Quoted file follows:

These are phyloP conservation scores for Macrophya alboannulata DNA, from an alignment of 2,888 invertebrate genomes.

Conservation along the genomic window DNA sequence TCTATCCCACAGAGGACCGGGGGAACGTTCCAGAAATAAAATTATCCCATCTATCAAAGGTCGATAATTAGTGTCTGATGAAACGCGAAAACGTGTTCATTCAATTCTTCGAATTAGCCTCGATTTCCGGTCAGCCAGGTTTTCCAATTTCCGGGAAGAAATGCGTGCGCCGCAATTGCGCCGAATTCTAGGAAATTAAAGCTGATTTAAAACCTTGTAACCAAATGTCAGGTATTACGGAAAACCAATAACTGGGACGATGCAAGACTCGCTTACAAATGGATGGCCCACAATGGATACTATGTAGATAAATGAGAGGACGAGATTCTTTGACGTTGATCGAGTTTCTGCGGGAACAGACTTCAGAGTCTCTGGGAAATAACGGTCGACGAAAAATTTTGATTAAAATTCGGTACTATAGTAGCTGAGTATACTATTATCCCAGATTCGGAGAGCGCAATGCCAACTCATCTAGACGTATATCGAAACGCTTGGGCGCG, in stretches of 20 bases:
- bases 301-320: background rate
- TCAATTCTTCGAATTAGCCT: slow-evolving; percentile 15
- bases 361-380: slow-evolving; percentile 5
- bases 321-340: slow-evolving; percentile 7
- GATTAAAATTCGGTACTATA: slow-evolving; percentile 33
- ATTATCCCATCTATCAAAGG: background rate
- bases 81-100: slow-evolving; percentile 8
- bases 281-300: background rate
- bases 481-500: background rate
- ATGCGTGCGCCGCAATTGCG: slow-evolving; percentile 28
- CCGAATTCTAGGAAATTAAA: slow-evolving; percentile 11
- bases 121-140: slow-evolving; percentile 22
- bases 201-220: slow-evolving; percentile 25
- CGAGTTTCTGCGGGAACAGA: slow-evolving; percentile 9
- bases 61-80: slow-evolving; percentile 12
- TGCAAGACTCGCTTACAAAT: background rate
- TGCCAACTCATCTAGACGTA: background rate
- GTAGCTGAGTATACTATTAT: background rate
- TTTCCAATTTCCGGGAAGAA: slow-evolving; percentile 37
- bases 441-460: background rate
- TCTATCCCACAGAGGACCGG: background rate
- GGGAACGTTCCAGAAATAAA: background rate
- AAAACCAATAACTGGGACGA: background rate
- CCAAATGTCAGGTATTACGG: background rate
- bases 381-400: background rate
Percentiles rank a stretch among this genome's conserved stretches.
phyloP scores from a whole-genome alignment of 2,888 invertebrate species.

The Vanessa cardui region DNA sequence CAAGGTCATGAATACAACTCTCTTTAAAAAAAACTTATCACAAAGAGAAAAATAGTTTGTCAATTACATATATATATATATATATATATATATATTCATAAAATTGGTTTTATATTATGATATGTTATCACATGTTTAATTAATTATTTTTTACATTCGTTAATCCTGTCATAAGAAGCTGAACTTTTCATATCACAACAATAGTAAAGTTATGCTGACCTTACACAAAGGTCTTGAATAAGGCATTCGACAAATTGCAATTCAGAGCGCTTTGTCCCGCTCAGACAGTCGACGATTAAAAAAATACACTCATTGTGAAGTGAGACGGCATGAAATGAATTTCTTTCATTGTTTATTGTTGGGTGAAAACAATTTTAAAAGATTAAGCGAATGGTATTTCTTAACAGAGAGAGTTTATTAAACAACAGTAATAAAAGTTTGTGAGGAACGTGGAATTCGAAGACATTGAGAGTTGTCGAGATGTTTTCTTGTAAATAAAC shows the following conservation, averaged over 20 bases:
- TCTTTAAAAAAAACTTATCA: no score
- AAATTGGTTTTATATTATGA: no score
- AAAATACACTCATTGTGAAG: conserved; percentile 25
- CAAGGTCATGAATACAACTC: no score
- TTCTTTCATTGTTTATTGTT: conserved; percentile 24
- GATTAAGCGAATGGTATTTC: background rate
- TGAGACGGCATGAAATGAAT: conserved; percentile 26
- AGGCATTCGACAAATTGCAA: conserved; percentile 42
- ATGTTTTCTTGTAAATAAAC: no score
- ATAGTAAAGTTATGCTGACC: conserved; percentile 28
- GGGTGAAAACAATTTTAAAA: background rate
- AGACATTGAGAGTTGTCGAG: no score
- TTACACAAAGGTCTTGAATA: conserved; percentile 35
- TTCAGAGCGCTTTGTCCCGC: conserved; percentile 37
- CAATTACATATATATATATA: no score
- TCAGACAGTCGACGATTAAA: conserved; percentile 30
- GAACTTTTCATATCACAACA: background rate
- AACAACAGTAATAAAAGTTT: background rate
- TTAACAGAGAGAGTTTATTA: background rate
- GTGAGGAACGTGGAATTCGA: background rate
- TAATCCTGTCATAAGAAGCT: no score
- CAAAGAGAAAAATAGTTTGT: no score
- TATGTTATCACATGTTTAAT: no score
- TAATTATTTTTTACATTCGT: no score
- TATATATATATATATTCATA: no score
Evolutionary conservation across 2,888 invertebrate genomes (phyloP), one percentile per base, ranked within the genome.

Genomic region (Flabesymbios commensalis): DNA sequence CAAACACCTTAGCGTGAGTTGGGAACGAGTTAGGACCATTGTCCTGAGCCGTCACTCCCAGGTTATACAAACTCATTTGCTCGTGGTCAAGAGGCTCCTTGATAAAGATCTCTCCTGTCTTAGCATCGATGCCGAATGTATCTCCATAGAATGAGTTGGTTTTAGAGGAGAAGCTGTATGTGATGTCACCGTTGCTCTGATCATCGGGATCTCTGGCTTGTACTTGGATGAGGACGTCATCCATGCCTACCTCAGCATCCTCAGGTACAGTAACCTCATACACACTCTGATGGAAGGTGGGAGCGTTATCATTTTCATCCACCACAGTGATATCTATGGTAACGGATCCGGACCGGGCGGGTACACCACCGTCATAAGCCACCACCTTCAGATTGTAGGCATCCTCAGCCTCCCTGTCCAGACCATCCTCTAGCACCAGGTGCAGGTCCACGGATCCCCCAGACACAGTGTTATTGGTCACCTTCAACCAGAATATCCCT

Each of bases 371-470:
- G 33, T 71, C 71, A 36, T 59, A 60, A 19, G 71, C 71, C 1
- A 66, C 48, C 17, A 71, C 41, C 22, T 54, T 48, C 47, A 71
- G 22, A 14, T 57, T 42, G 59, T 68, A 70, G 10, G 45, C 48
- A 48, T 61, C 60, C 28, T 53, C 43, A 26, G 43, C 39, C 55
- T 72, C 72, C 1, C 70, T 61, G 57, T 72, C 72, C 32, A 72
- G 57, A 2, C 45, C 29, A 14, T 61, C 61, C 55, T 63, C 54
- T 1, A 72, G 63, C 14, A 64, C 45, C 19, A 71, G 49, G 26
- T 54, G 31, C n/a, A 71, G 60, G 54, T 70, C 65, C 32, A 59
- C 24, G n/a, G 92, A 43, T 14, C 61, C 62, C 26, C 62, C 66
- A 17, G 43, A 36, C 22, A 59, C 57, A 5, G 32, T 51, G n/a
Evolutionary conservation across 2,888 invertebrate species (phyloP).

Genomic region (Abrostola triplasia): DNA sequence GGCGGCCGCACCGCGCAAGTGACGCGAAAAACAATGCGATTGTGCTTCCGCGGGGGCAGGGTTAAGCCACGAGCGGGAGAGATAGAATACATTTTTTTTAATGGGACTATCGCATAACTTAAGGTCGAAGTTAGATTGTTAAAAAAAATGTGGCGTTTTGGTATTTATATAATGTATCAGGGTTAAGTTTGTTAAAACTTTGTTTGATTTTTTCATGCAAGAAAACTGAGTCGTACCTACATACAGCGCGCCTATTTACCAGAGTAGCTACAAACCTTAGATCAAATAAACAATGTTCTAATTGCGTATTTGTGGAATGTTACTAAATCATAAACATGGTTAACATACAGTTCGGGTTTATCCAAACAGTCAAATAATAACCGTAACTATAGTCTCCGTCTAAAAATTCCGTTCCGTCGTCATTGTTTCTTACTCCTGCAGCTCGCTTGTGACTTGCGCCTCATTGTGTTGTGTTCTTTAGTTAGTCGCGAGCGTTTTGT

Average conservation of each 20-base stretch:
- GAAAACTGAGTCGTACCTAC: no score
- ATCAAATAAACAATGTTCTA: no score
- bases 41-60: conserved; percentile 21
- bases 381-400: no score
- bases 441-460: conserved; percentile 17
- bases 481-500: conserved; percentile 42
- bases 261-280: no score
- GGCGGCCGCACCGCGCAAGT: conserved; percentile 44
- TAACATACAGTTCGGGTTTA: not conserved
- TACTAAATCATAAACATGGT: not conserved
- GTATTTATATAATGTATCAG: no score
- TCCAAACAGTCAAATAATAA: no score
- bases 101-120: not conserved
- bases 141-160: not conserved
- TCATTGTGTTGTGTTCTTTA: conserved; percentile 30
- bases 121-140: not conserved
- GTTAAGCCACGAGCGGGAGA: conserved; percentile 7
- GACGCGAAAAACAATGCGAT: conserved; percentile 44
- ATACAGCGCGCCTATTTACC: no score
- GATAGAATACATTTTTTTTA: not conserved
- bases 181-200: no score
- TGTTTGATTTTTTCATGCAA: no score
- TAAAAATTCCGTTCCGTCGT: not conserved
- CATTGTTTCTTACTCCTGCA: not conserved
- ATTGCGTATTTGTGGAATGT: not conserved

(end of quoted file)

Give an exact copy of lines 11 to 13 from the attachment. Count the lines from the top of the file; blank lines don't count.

- bases 481-500: background rate
- ATGCGTGCGCCGCAATTGCG: slow-evolving; percentile 28
- CCGAATTCTAGGAAATTAAA: slow-evolving; percentile 11